TAMPA, Fla. -- After enduring rainouts the past two days, Alex Rodriguez finally managed to get some action Saturday when the skies stayed calm in Tampa.
Suiting up as the starting third baseman for the Tampa Yankees against the Bradenton Marauders, Rodriguez looked rusty, going 0-for-3 with two strikeouts, a hit-by-pitch and a run scored as he works toward making a second-half return from offseason hip surgery.
Rodriguez is now 2-for-18 with two singles and five strikeouts, while getting hit by a pitch twice in seven rehab games with Charleston and Tampa, both Class-A squads.
The only test A-Rod got in the field came in the first inning when Bradenton's clean-up hitter, Stetson Allie, hit a slow roller toward the 37-year-old veteran. Rodriguez charged toward the ball, gathered it with his glove on the run and threw to first after Allie had easily crossed the base.
The other ground ball Rodriguez handled came in the seventh inning, with a runner on second and Tampa leading 10-0. Rodriguez easily scooped up the routine grounder from Junior Sosa, looked the runner off at second and threw to first for the out.
In his first at-bat, Rodriguez watched two fastballs from Marauders starter Robby Rowland go wide for balls, looked at a strike, fouled a pitch back to the screen, watched another outside fastball, and then hit a chopper into the hole at third that Bradenton shortstop Alen Hanson corralled. Hanson made a leaping throw to get the slow-running A-Rod at first.
Batting as the leadoff hitter in the third inning, Rodriguez struck out looking on a curveball from Rowland.
In the fifth inning, Rodriguez followed Mason Williams, who led off the frame with a double. A-Rod immediately was greeted with a fastball in his back, grimacing for a moment before making his way to first.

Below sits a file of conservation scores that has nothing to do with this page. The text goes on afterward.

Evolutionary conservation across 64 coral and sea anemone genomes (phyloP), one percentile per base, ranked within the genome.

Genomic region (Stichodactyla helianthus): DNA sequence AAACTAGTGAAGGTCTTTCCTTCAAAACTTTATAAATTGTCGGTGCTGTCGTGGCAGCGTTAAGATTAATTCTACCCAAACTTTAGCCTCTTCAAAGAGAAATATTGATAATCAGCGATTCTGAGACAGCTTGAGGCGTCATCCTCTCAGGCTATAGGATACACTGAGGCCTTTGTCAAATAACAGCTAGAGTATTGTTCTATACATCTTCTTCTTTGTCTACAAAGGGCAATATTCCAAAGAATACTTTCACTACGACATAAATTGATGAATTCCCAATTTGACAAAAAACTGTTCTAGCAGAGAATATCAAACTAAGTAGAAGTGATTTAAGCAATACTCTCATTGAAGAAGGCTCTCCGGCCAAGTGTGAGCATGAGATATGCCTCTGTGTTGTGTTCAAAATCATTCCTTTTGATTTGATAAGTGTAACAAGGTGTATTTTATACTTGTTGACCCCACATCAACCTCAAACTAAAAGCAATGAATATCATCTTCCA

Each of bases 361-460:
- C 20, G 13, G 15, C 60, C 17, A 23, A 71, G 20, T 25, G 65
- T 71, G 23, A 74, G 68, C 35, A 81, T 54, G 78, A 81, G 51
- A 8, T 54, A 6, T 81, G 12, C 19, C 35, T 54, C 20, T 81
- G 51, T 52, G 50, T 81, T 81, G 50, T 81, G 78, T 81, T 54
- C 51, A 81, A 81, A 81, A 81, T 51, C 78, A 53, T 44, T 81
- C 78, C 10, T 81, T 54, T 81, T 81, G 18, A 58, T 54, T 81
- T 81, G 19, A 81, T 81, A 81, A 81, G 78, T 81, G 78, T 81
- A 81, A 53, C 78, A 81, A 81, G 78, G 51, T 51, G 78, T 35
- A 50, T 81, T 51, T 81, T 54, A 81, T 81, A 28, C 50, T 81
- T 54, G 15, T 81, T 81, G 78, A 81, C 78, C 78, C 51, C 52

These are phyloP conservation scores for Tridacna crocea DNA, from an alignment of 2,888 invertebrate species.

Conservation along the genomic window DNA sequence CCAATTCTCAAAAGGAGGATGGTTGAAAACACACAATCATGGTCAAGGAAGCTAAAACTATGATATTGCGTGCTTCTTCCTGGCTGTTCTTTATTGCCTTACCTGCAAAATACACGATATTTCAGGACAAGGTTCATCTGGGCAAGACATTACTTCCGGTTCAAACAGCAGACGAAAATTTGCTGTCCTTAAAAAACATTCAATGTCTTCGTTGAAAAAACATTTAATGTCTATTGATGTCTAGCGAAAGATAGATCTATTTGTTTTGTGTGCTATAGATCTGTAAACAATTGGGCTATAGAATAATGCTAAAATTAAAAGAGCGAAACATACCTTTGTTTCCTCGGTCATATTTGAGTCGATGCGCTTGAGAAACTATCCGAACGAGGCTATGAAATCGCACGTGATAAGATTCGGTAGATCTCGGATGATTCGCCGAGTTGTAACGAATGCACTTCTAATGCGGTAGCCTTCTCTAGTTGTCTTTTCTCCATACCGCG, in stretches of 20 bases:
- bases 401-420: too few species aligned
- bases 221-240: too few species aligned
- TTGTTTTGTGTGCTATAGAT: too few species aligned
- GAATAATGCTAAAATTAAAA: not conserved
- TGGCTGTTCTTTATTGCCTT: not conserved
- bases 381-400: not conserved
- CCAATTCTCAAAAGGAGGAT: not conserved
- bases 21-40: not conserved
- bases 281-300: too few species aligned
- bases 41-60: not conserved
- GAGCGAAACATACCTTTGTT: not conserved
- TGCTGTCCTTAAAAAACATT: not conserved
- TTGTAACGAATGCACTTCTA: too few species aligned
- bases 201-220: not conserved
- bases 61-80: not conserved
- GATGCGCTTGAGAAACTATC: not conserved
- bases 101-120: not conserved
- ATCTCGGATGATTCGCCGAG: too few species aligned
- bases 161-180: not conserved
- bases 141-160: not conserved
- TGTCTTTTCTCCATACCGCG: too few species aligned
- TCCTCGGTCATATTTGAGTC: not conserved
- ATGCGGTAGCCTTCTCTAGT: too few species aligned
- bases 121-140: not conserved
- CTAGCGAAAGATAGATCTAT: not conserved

The two runners trotted home on the next pitch when Peter O'Brien sent a fastball from Rowland over the left-field wall.
In his final at-bat, Rodriguez struck out on three pitches against Bradenton reliever Emmanuel De Leon. A-Rod fouled off the first pitch from the 22-year-old right-hander, swung and missed at a fastball and looked at a breaking ball that was called for a strike.
WHAT IT MEANS: Coming off Friday, when Rodriguez reportedly met with MLB officials about his involvement with Tony Bosch and the Biogenesis clinic, the veteran Yankee looked bad at the plate. While he did look OK in the field, this resembled Tuesday's showing, when he struck out twice and grounded out once in another 0-for-3 performance.
A HELPING HAND: Rodriguez has spent a lot of time during his rehab stint talking to and assisting the members of the Yankees' Class-A teams with every bit of baseball knowledge he can impart. On Saturday, A-Rod warmed up with a few different players, played catch with Yankees shortstop prospect Dan Fiorito and interacted with several teammates and opponents throughout the contest. In addition, he graciously signed autographs before and after the game for a majority of the fans in attendance at George M. Steinbrenner Field (albeit a small crowd of about 1,500).
WHAT'S NEXT: If things go according to A-Rod's original plan that he had stipulated on Wednesday, he will be the designated hitter with Tampa in Sunday's 1 p.m. contest against Bradenton.